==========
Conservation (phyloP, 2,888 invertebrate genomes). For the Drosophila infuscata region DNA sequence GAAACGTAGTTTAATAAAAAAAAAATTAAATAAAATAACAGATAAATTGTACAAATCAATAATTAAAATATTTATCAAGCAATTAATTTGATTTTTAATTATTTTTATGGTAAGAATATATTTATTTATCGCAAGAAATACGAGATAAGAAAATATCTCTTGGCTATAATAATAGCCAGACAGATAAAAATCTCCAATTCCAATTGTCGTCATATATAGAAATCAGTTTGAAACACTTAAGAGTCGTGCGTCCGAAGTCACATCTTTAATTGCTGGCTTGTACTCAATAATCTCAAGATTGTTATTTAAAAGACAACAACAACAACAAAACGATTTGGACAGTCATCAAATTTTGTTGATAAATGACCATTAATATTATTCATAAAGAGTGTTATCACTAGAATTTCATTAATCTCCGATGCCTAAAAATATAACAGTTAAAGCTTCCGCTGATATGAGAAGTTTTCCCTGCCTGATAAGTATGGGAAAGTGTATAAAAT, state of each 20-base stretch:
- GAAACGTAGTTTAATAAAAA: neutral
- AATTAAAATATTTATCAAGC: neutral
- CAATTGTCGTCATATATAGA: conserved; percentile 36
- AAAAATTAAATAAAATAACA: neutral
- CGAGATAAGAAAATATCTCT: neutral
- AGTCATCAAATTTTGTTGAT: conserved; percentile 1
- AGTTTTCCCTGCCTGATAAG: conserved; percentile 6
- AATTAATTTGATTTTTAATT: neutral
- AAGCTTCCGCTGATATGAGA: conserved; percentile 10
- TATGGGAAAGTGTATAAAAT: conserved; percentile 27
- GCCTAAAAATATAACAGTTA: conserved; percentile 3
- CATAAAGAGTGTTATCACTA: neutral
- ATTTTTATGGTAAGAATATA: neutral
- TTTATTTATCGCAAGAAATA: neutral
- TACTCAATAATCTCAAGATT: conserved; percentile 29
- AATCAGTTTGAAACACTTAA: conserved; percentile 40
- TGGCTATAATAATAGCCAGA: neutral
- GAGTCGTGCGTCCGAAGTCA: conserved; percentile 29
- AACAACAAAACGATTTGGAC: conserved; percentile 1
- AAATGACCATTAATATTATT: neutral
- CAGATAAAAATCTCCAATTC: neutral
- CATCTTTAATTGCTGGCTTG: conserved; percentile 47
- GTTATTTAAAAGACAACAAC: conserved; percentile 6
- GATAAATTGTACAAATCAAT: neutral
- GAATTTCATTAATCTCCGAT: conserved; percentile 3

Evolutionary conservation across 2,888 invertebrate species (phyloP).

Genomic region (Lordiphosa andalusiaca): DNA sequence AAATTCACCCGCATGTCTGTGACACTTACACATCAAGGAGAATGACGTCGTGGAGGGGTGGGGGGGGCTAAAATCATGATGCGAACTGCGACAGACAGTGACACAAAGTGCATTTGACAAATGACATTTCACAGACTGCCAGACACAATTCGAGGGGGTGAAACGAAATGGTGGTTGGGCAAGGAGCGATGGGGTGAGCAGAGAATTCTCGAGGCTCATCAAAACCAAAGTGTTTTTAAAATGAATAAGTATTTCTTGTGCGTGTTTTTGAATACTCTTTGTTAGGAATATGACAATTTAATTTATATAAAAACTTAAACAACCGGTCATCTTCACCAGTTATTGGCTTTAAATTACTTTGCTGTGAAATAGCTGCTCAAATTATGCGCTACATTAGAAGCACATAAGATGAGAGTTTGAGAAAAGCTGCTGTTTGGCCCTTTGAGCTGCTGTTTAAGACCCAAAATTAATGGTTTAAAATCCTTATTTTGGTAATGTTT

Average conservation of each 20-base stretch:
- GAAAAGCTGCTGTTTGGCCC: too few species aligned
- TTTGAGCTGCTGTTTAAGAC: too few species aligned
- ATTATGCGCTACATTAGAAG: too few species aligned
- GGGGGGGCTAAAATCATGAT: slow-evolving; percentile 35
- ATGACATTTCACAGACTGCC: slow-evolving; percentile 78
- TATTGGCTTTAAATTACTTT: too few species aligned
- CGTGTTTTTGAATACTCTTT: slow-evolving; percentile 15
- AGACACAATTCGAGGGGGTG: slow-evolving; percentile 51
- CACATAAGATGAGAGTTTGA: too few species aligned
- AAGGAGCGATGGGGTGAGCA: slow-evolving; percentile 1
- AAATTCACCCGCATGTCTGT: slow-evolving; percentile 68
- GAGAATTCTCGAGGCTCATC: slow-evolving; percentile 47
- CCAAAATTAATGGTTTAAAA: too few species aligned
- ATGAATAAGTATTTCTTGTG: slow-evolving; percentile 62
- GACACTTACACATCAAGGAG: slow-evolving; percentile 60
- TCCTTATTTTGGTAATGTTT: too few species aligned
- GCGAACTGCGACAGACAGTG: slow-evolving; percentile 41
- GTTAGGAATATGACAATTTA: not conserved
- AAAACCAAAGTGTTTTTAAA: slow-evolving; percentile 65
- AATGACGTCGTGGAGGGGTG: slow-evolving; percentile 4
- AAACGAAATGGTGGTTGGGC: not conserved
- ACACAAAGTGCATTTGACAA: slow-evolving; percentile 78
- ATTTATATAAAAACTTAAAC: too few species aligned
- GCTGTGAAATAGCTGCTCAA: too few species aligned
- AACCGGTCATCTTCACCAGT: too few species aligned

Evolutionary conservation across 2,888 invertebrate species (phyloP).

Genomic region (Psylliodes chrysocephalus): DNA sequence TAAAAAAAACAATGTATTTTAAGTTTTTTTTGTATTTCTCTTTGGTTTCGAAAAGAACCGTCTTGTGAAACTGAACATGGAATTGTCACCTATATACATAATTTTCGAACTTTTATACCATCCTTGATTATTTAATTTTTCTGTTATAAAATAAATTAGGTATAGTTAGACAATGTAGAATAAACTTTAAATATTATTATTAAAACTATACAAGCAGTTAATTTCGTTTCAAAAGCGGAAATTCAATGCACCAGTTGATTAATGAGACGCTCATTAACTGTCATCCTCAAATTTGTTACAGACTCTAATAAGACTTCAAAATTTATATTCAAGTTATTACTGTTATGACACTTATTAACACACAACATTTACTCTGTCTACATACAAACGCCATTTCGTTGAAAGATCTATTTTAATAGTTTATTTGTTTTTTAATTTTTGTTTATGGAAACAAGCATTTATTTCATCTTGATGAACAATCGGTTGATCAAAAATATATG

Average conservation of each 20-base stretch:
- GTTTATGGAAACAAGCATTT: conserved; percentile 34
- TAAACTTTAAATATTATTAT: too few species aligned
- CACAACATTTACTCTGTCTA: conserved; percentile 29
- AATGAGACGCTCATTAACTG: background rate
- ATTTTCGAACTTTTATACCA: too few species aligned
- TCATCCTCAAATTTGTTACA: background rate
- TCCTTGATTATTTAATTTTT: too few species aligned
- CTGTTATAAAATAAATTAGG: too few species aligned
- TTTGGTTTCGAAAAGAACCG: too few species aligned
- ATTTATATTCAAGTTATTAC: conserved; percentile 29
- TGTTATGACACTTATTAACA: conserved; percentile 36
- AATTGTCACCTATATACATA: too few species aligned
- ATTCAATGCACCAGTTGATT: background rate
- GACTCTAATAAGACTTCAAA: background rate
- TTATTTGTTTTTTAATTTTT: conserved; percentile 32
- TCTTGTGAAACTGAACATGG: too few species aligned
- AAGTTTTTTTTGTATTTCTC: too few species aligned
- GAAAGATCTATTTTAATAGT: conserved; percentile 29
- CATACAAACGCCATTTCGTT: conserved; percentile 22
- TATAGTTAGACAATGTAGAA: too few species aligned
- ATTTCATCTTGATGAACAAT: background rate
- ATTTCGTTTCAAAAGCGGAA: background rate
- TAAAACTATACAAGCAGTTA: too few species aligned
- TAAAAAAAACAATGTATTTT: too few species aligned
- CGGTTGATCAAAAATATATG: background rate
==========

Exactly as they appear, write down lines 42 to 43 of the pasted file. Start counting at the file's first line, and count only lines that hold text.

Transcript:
- CCAAAATTAATGGTTTAAAA: too few species aligned
- ATGAATAAGTATTTCTTGTG: slow-evolving; percentile 62